• Yvonne Rainer

    On the heels of its well-acclaimed collaborations with Merce Cunningham and Trisha Brown, Dia will present the work of avant-garde choreographer Yvonne Rainer beginning this fall. Building on Sid Sachs’s excellent archival show “Yvonne Rainer: Radical Juxtapositions 1961–2002,” Yasmil Raymond has organized a live exhibition that will stage seven of Rainer’s key pieces in varied combinations over three weekends. The repertoire will range from early pieces, including Three Satie Spoons, 1961, and We Shall Run, 1963, to Rainer’s newest work, Assisted Living: Good Sports 2

  • “Danser Sa Vie: Art and Dance in the 20th and 21st Centuries”

    Taking inspiration from Isadora Duncan’s proclamation “From the first I have only danced my life,” this exhibition offers a historical look at the ways dance and visual art have informed each other since Muybridge first captured motion on film.

    Taking inspiration from Isadora Duncan’s proclamation “From the first I have only danced my life,” this exhibition offers a historical look at the ways dance and visual art have informed each other since Muybridge first captured motion on film. Nearly one hundred artists will be represented here, from Kazuo Shiraga to Kelly Nipper, with their works—sketches, photo, film, and video—organized by the curators into three “acts”: self-expression and emancipation, bodily abstraction and kinetic form, and the body as event or social sculpture. There

  • the Manchester International Festival

    AMONG THE TWENTY-PLUS new works that will debut this July during the third iteration of the UK’s biannual Manchester International Festival, The Life and Death of Marina Abramović carries the most alarming title. But not to worry: Despite the artist’s past deployments of crossbows, burning gasoline, and loaded guns, the piece—a biographical play directed by the legendary Robert Wilson, starring Abramović and Willem Dafoe, and featuring music by Antony Hegarty of Antony and the Johnsons—will not put the doyenne in terminal danger. It may imperil simplistic historical constructions,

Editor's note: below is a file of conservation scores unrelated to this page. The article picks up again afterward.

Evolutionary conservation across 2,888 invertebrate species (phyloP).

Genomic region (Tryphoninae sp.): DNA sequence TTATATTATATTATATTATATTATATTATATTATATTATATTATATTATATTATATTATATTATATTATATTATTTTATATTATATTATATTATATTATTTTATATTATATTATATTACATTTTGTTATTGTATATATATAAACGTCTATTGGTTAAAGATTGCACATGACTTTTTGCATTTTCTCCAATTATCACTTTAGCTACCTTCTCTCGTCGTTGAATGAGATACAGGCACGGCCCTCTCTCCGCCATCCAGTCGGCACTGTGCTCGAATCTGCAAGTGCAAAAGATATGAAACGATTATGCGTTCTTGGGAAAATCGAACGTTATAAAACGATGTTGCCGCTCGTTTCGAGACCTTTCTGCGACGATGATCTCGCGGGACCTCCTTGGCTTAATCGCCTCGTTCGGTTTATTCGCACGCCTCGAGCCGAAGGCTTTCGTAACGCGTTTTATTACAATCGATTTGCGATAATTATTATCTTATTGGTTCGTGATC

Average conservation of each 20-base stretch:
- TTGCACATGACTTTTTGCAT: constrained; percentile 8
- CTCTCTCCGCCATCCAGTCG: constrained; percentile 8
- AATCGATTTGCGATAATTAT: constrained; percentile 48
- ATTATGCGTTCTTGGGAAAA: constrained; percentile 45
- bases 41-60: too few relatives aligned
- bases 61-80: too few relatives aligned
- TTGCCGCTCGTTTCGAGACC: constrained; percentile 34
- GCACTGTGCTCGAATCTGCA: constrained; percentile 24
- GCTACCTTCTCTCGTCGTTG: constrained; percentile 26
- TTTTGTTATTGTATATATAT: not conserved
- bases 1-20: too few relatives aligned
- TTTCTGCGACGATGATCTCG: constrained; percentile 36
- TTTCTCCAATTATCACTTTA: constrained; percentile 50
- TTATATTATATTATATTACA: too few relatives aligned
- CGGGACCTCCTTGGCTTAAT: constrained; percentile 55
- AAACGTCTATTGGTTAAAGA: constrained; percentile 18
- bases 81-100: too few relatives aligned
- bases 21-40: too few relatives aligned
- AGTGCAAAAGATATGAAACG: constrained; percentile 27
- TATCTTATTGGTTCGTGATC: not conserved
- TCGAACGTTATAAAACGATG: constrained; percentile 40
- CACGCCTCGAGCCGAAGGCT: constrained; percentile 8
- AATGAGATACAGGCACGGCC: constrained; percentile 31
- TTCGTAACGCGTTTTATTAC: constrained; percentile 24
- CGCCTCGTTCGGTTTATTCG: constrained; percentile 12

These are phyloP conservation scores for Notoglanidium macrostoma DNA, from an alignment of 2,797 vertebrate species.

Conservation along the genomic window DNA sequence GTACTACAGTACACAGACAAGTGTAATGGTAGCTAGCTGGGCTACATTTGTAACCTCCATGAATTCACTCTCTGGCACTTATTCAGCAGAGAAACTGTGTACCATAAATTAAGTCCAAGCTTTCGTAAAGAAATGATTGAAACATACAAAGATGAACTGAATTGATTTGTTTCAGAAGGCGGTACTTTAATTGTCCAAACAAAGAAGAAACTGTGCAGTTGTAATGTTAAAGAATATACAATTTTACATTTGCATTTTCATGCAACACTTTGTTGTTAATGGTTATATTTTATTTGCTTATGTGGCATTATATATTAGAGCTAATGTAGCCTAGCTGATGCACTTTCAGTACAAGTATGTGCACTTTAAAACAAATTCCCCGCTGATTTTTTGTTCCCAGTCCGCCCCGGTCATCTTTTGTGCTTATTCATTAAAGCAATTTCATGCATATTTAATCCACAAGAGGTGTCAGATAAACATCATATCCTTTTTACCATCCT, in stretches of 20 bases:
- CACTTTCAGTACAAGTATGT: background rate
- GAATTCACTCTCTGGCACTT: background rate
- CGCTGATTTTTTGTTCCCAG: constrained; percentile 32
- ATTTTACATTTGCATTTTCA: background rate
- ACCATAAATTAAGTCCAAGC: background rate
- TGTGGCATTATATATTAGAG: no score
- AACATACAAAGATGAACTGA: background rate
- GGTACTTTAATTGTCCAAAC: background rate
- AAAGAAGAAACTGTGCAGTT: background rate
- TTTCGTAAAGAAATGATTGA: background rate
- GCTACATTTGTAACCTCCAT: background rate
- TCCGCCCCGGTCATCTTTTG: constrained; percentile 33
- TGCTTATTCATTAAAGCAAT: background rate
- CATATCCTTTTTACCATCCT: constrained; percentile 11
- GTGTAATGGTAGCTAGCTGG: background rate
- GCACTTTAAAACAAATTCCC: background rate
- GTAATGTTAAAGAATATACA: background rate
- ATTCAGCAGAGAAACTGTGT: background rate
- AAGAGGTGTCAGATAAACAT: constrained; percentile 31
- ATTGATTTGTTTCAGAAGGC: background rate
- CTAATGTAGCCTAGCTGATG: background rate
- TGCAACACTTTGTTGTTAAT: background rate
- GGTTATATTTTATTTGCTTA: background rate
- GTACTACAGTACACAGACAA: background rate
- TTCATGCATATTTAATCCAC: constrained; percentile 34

• Move: Choreographing You

    Anyone with a fear of audience participation might be tempted to sidestep the Hayward’s autumn show.

    Anyone with a fear of audience participation might be tempted to sidestep the Hayward’s autumn show. Titled with the imperative “Move,” it examines— and invites—interaction, via the lens of choreography. Unusual for an exhibition exploring the intersection of dance and art—a theme quite popular of late— “Move” puts the viewer “onstage” among installations, enacting performances from the past six decades by a variety of artists including Pablo Bronstein, Trisha Brown (whose company is in residence at Southbank Centre this fall), Tania Bruguera, Boris Charmatz, Lygia

  • Catherine Wood

    CATHERINE WOOD

    1 “Lynda Benglis/Robert Morris: 1973–74” (Susan Inglett Gallery, New York) Like me, you may have long been fascinated by the two images at the center of this show: Morris with pumped muscles, in a helmet and chains—performing the rhetoric of masculine labor at play in his minimal constructions—and Benglis in sunglasses, with a dildo made from the same latex as her anti-form works. But as the ephemera, photographs, drawings, and sculptures brought together by David Platzker (of the curatorial-archival initiative Specific Object) made clear, there was much more to this

  • Jeff Koons and Tino Sehgal